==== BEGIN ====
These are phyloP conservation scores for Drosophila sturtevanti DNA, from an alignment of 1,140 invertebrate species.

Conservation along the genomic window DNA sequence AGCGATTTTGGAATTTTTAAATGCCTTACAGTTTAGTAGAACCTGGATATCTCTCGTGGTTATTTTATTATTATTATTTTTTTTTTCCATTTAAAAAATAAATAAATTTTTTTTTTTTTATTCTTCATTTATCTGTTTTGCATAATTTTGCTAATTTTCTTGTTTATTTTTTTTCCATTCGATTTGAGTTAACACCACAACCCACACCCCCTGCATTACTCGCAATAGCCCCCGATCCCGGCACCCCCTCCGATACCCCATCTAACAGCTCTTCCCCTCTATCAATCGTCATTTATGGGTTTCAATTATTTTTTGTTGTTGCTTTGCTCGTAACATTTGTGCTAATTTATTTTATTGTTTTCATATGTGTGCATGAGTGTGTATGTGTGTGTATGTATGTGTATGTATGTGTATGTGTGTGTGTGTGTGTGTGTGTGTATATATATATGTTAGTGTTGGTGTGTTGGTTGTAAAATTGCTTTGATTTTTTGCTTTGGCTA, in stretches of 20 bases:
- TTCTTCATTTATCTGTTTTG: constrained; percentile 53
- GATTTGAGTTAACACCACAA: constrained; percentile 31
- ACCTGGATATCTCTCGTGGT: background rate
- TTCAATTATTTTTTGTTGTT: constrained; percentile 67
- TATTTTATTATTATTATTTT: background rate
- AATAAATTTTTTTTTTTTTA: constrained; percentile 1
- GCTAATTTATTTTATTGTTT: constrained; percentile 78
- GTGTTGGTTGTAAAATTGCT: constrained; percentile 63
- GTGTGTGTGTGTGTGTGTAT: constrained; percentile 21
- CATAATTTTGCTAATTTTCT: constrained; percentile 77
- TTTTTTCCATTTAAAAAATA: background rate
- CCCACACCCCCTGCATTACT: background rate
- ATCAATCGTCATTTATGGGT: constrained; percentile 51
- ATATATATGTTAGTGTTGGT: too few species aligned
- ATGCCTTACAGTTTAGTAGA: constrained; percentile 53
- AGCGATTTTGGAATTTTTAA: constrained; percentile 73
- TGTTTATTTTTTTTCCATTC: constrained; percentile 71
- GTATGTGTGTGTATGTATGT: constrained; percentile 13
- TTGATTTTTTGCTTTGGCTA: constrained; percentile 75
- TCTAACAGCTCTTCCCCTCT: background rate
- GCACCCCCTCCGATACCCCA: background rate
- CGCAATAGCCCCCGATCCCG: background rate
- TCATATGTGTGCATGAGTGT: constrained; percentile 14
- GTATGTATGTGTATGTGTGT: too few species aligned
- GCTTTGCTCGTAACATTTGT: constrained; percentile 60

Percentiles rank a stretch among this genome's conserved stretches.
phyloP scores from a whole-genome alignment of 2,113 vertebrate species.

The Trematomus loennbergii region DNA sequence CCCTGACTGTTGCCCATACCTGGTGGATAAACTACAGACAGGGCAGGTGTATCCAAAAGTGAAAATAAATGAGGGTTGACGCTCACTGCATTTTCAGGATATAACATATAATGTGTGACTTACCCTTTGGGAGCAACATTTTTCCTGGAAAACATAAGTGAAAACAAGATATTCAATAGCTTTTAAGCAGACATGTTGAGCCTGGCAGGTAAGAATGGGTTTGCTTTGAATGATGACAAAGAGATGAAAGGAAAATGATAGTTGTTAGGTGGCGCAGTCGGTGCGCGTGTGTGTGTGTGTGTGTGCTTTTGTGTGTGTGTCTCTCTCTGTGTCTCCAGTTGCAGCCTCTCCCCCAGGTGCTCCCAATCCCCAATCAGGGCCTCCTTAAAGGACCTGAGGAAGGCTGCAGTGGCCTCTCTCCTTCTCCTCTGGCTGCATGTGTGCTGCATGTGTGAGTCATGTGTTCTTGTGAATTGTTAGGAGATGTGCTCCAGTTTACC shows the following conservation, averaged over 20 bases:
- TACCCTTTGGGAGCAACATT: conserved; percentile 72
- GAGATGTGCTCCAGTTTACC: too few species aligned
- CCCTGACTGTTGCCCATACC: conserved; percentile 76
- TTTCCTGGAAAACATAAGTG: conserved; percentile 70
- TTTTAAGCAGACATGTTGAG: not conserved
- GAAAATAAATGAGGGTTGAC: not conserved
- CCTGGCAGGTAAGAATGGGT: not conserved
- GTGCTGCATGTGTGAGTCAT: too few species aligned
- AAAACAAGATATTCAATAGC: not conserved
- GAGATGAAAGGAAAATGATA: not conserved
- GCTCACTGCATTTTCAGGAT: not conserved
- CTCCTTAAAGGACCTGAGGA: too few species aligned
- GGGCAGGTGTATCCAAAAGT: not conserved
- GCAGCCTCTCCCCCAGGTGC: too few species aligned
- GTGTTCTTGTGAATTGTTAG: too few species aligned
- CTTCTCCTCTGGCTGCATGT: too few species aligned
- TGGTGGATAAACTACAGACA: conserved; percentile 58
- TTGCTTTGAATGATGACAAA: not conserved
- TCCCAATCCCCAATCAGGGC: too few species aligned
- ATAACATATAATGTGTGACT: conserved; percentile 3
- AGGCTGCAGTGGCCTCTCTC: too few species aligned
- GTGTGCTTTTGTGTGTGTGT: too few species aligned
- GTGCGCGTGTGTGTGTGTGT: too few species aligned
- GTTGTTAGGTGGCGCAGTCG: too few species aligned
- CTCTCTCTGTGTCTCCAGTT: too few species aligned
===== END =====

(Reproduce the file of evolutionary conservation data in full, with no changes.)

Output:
These are phyloP conservation scores for Drosophila sturtevanti DNA, from an alignment of 1,140 invertebrate species.

Conservation along the genomic window DNA sequence AGCGATTTTGGAATTTTTAAATGCCTTACAGTTTAGTAGAACCTGGATATCTCTCGTGGTTATTTTATTATTATTATTTTTTTTTTCCATTTAAAAAATAAATAAATTTTTTTTTTTTTATTCTTCATTTATCTGTTTTGCATAATTTTGCTAATTTTCTTGTTTATTTTTTTTCCATTCGATTTGAGTTAACACCACAACCCACACCCCCTGCATTACTCGCAATAGCCCCCGATCCCGGCACCCCCTCCGATACCCCATCTAACAGCTCTTCCCCTCTATCAATCGTCATTTATGGGTTTCAATTATTTTTTGTTGTTGCTTTGCTCGTAACATTTGTGCTAATTTATTTTATTGTTTTCATATGTGTGCATGAGTGTGTATGTGTGTGTATGTATGTGTATGTATGTGTATGTGTGTGTGTGTGTGTGTGTGTGTATATATATATGTTAGTGTTGGTGTGTTGGTTGTAAAATTGCTTTGATTTTTTGCTTTGGCTA, in stretches of 20 bases:
- TTCTTCATTTATCTGTTTTG: constrained; percentile 53
- GATTTGAGTTAACACCACAA: constrained; percentile 31
- ACCTGGATATCTCTCGTGGT: background rate
- TTCAATTATTTTTTGTTGTT: constrained; percentile 67
- TATTTTATTATTATTATTTT: background rate
- AATAAATTTTTTTTTTTTTA: constrained; percentile 1
- GCTAATTTATTTTATTGTTT: constrained; percentile 78
- GTGTTGGTTGTAAAATTGCT: constrained; percentile 63
- GTGTGTGTGTGTGTGTGTAT: constrained; percentile 21
- CATAATTTTGCTAATTTTCT: constrained; percentile 77
- TTTTTTCCATTTAAAAAATA: background rate
- CCCACACCCCCTGCATTACT: background rate
- ATCAATCGTCATTTATGGGT: constrained; percentile 51
- ATATATATGTTAGTGTTGGT: too few species aligned
- ATGCCTTACAGTTTAGTAGA: constrained; percentile 53
- AGCGATTTTGGAATTTTTAA: constrained; percentile 73
- TGTTTATTTTTTTTCCATTC: constrained; percentile 71
- GTATGTGTGTGTATGTATGT: constrained; percentile 13
- TTGATTTTTTGCTTTGGCTA: constrained; percentile 75
- TCTAACAGCTCTTCCCCTCT: background rate
- GCACCCCCTCCGATACCCCA: background rate
- CGCAATAGCCCCCGATCCCG: background rate
- TCATATGTGTGCATGAGTGT: constrained; percentile 14
- GTATGTATGTGTATGTGTGT: too few species aligned
- GCTTTGCTCGTAACATTTGT: constrained; percentile 60

Percentiles rank a stretch among this genome's conserved stretches.
phyloP scores from a whole-genome alignment of 2,113 vertebrate species.

The Trematomus loennbergii region DNA sequence CCCTGACTGTTGCCCATACCTGGTGGATAAACTACAGACAGGGCAGGTGTATCCAAAAGTGAAAATAAATGAGGGTTGACGCTCACTGCATTTTCAGGATATAACATATAATGTGTGACTTACCCTTTGGGAGCAACATTTTTCCTGGAAAACATAAGTGAAAACAAGATATTCAATAGCTTTTAAGCAGACATGTTGAGCCTGGCAGGTAAGAATGGGTTTGCTTTGAATGATGACAAAGAGATGAAAGGAAAATGATAGTTGTTAGGTGGCGCAGTCGGTGCGCGTGTGTGTGTGTGTGTGTGCTTTTGTGTGTGTGTCTCTCTCTGTGTCTCCAGTTGCAGCCTCTCCCCCAGGTGCTCCCAATCCCCAATCAGGGCCTCCTTAAAGGACCTGAGGAAGGCTGCAGTGGCCTCTCTCCTTCTCCTCTGGCTGCATGTGTGCTGCATGTGTGAGTCATGTGTTCTTGTGAATTGTTAGGAGATGTGCTCCAGTTTACC shows the following conservation, averaged over 20 bases:
- TACCCTTTGGGAGCAACATT: conserved; percentile 72
- GAGATGTGCTCCAGTTTACC: too few species aligned
- CCCTGACTGTTGCCCATACC: conserved; percentile 76
- TTTCCTGGAAAACATAAGTG: conserved; percentile 70
- TTTTAAGCAGACATGTTGAG: not conserved
- GAAAATAAATGAGGGTTGAC: not conserved
- CCTGGCAGGTAAGAATGGGT: not conserved
- GTGCTGCATGTGTGAGTCAT: too few species aligned
- AAAACAAGATATTCAATAGC: not conserved
- GAGATGAAAGGAAAATGATA: not conserved
- GCTCACTGCATTTTCAGGAT: not conserved
- CTCCTTAAAGGACCTGAGGA: too few species aligned
- GGGCAGGTGTATCCAAAAGT: not conserved
- GCAGCCTCTCCCCCAGGTGC: too few species aligned
- GTGTTCTTGTGAATTGTTAG: too few species aligned
- CTTCTCCTCTGGCTGCATGT: too few species aligned
- TGGTGGATAAACTACAGACA: conserved; percentile 58
- TTGCTTTGAATGATGACAAA: not conserved
- TCCCAATCCCCAATCAGGGC: too few species aligned
- ATAACATATAATGTGTGACT: conserved; percentile 3
- AGGCTGCAGTGGCCTCTCTC: too few species aligned
- GTGTGCTTTTGTGTGTGTGT: too few species aligned
- GTGCGCGTGTGTGTGTGTGT: too few species aligned
- GTTGTTAGGTGGCGCAGTCG: too few species aligned
- CTCTCTCTGTGTCTCCAGTT: too few species aligned